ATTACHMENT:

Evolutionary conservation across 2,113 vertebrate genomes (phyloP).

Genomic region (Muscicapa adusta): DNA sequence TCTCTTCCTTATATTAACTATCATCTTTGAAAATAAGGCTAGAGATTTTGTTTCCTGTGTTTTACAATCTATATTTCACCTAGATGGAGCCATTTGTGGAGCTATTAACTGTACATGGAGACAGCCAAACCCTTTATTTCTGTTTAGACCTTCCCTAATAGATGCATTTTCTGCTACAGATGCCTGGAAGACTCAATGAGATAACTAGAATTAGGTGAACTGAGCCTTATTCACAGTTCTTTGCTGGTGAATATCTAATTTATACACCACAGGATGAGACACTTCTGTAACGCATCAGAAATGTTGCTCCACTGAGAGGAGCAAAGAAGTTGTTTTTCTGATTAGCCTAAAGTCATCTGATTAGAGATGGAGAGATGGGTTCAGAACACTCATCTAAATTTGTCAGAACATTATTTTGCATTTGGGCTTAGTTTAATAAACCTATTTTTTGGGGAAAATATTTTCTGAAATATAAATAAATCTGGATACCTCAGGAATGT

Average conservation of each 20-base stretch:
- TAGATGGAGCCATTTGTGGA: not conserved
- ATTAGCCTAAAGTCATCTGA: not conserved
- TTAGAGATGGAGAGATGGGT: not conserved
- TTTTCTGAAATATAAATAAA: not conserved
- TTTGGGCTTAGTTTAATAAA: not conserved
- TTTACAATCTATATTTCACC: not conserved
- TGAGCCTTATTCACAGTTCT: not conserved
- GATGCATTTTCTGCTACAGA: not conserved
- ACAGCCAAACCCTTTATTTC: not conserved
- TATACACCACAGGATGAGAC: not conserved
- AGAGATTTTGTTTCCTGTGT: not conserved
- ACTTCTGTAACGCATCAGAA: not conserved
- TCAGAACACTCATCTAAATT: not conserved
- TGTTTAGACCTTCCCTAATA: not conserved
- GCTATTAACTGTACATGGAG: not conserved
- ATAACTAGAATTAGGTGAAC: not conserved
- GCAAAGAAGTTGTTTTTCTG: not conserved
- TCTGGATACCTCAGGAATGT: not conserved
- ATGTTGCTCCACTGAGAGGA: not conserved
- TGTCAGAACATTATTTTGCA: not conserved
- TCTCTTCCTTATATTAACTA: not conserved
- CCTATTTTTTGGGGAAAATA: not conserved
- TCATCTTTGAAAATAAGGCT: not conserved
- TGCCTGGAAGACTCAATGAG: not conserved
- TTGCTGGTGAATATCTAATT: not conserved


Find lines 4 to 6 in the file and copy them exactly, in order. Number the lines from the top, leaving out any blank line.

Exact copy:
- TAGATGGAGCCATTTGTGGA: not conserved
- ATTAGCCTAAAGTCATCTGA: not conserved
- TTAGAGATGGAGAGATGGGT: not conserved